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Discussion papers
https://doi.org/10.5194/acp-2018-649
© Author(s) 2018. This work is distributed under
the Creative Commons Attribution 4.0 License.
https://doi.org/10.5194/acp-2018-649
© Author(s) 2018. This work is distributed under
the Creative Commons Attribution 4.0 License.

Research article 30 Jul 2018

Research article | 30 Jul 2018

Review status
This discussion paper is a preprint. A revision of the manuscript is under review for the journal Atmospheric Chemistry and Physics (ACP).

Global XCO2 anomalies as seen by Orbiting Carbon Observatory-2

Janne Hakkarainen1, Iolanda Ialongo1, Shamil Maksyutov2, and David Crisp3 Janne Hakkarainen et al.
  • 1Finnish Meteorological Institute, Helsinki, Finland
  • 2Center for Global Environmental Research, National Institute for Environmental Studies, Tsukuba, Japan
  • 3Jet Propulsion Laboratory/California Institute of Technology, Pasadena, CA

Abstract. NASA's carbon dioxide mission, Orbiting Carbon Observatory-2, has been operating for three full years (2015–2017). Here, we provide a global (60°S–60°N) view of the XCO2 anomalies along with their annual variations and seasonal patterns. We show that the XCO2 anomaly patterns are robust and consistent from year-to-year. We compare these anomalies to fluxes from anthropogenic, biospheric and biomass burning and to model-simulated local concentration enhancements. We find that, despite the simplicity of the method, the anomalies describe the spatio-temporal variability of XCO2 (including anthropogenic emissions and seasonal variability related to vegetation and biomass burning) consistently with more complex model-based approaches. We see, for example, that positive anomalies correspond to fossil fuel combustion over the major industrial areas (e.g., China, eastern USA, central Europe, India, and the Highveld region in South Africa), shown as large positive XCO2 enhancements in the model simulations. Also, we find corresponding positive anomalies and fluxes over biomass burning areas during different fire seasons. On the other hand, the largest negative anomalies correspond to the growing season in the northern middle latitudes, characterized by negative XCO2 enhancements from simulations and high SIF values (indicating the occurrence of photosynthesis). Finally, we show how XCO2 anomalies facilitate the detection of anthropogenic signatures for several local scale case studies, both in the Northern and Southern Hemisphere. The results demonstrate the potential of satellite-based XCO2 observations for understanding the role of man-made and natural contributions to the atmospheric CO2 levels.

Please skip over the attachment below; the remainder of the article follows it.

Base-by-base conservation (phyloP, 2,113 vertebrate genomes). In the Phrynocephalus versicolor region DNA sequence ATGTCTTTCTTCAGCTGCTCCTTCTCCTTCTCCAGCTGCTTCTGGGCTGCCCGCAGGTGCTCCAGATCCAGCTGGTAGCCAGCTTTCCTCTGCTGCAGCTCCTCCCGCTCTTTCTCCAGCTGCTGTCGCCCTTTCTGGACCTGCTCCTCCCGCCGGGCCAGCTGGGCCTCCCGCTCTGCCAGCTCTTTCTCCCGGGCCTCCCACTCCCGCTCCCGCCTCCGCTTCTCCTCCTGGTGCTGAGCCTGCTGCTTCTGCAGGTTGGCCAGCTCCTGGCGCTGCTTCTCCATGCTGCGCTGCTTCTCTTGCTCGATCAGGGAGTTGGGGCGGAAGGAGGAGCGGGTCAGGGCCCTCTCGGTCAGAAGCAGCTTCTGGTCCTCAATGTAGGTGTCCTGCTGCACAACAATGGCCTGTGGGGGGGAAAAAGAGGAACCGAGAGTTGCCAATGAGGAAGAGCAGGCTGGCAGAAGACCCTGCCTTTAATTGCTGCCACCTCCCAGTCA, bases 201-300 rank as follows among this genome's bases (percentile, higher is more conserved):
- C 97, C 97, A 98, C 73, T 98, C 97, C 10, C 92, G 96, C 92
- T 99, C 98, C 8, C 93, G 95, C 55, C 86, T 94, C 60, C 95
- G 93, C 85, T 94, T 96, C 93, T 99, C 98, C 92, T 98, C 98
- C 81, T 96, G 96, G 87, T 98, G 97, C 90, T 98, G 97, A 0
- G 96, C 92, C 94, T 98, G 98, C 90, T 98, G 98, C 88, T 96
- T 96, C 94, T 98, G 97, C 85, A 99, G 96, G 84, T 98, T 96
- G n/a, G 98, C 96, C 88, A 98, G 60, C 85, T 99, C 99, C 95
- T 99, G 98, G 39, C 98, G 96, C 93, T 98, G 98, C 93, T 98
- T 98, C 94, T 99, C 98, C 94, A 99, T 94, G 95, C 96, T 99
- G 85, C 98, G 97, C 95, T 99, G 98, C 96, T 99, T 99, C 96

Janne Hakkarainen et al.
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Janne Hakkarainen et al.
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Short summary
We provide a global (60° S–60° N) view of the XCO2 anomalies, indicators of CO2 emissions to and removal from the atmosphere, and study their annual variations and seasonal patterns. We see that positive anomalies correspond to the emissions from fossil fuel combustion over the major industrial areas as well as biomass burning during different fire seasons. The largest negative anomalies correspond to the growing seasons in the middle latitudes. The results are achieved using NASA's OCO-2 data.
We provide a global (60° S–60° N) view of the XCO2 anomalies, indicators of CO2 emissions to and...
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